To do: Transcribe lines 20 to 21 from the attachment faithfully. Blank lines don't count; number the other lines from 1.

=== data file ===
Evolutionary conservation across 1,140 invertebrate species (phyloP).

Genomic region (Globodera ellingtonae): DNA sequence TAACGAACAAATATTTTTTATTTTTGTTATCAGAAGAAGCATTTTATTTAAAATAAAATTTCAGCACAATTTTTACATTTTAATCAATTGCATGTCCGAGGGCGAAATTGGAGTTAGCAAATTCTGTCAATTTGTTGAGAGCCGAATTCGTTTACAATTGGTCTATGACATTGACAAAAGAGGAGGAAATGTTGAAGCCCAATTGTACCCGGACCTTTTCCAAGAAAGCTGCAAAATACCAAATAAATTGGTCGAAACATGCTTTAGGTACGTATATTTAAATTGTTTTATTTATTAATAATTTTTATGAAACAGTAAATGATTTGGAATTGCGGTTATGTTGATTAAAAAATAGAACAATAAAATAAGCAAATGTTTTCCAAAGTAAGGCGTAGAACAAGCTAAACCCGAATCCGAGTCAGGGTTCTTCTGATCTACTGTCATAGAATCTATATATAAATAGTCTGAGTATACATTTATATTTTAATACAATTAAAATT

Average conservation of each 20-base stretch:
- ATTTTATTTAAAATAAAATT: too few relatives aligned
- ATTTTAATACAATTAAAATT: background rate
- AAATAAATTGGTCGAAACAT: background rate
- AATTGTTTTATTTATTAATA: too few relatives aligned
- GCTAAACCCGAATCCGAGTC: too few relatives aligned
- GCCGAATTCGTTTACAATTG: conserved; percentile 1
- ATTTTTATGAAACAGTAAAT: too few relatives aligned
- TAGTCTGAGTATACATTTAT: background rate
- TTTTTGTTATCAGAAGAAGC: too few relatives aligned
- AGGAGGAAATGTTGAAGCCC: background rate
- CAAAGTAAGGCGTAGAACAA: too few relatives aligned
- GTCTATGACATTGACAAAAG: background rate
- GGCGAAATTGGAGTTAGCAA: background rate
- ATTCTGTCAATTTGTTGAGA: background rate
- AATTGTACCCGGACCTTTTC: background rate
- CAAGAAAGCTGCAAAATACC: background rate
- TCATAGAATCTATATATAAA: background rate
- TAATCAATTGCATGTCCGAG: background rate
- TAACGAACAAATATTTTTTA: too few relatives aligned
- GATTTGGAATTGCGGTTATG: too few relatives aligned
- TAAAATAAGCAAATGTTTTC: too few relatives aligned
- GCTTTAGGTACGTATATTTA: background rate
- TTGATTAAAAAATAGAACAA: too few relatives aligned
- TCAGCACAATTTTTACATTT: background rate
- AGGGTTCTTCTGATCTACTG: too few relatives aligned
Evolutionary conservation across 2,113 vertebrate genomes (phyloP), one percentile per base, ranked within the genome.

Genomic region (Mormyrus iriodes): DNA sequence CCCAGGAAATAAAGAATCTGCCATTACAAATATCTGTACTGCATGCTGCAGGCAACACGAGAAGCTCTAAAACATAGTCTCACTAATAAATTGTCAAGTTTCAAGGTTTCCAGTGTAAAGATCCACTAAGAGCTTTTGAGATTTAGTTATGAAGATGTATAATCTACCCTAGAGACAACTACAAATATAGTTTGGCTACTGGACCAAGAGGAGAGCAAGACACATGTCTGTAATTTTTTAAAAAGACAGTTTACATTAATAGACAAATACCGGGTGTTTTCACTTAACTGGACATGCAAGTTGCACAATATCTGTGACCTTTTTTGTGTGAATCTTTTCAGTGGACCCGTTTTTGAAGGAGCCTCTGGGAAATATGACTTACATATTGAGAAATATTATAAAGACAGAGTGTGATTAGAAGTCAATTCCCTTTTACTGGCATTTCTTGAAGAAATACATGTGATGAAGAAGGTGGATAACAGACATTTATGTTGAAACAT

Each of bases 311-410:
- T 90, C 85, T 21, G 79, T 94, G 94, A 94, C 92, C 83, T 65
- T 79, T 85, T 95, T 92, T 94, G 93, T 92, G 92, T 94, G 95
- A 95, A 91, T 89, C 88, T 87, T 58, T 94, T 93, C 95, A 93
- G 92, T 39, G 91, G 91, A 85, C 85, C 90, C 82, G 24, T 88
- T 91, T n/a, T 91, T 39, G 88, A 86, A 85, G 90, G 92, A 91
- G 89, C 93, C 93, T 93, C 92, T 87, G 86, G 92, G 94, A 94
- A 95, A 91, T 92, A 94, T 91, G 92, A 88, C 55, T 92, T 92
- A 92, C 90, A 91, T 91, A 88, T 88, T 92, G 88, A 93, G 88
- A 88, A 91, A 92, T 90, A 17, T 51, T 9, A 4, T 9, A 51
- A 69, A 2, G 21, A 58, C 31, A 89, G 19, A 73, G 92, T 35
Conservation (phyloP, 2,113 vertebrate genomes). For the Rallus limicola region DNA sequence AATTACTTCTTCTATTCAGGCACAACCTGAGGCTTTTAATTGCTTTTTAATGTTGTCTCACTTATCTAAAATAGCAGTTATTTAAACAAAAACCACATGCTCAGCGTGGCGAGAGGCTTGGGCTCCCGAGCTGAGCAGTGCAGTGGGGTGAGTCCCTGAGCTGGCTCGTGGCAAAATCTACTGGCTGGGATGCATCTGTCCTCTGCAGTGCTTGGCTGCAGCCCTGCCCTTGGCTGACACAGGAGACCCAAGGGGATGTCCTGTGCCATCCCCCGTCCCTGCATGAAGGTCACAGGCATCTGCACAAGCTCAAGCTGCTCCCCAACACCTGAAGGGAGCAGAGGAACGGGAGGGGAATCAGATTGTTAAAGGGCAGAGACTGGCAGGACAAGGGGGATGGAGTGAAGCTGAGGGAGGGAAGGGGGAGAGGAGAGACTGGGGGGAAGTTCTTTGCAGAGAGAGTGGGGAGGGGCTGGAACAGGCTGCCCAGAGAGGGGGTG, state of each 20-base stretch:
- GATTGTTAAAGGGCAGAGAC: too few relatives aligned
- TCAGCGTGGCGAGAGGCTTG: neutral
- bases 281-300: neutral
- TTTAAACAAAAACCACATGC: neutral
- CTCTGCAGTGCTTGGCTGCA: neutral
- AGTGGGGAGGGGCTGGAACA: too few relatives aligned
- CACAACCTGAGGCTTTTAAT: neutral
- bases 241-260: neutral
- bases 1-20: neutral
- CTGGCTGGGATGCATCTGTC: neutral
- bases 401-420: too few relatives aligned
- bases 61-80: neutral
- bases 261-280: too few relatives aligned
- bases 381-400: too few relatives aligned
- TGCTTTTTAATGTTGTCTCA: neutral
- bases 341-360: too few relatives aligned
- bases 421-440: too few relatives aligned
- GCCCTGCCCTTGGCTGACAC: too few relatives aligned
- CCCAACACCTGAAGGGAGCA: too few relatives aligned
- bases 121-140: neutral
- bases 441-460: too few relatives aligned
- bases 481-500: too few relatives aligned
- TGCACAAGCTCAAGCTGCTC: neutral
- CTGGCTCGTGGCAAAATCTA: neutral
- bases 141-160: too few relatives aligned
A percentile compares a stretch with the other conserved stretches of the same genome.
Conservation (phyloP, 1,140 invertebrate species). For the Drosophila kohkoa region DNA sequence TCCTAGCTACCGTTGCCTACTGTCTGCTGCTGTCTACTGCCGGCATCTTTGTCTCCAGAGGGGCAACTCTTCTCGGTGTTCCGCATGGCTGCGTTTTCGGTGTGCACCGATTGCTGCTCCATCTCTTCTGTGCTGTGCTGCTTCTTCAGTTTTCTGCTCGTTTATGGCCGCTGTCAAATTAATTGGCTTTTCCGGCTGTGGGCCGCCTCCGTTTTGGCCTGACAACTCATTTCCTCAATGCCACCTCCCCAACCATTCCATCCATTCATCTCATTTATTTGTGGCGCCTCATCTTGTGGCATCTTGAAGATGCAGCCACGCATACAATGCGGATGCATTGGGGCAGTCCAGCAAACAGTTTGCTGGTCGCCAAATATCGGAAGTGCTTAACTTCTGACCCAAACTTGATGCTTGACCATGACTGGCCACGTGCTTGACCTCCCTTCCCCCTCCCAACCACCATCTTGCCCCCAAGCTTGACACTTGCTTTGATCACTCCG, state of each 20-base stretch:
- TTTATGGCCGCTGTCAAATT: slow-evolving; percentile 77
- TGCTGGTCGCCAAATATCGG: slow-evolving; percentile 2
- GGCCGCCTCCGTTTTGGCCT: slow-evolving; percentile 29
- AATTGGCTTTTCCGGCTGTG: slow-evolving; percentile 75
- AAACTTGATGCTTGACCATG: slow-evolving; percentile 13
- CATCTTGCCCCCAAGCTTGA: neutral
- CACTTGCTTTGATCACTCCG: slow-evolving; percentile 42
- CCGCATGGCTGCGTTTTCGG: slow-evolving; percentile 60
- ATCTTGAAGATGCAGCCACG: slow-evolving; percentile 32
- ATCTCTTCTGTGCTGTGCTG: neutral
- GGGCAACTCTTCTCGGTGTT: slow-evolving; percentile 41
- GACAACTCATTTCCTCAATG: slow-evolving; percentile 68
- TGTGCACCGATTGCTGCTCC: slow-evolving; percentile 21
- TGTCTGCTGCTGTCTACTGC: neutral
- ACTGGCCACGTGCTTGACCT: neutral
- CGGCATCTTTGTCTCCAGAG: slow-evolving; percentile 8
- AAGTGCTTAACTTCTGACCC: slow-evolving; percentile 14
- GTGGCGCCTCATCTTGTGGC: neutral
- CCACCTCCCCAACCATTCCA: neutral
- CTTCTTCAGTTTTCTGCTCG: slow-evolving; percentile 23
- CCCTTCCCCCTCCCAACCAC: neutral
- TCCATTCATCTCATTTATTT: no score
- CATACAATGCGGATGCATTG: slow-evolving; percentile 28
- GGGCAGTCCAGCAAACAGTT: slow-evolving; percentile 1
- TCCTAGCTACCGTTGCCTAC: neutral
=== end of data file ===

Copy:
- TCATAGAATCTATATATAAA: background rate
- TAATCAATTGCATGTCCGAG: background rate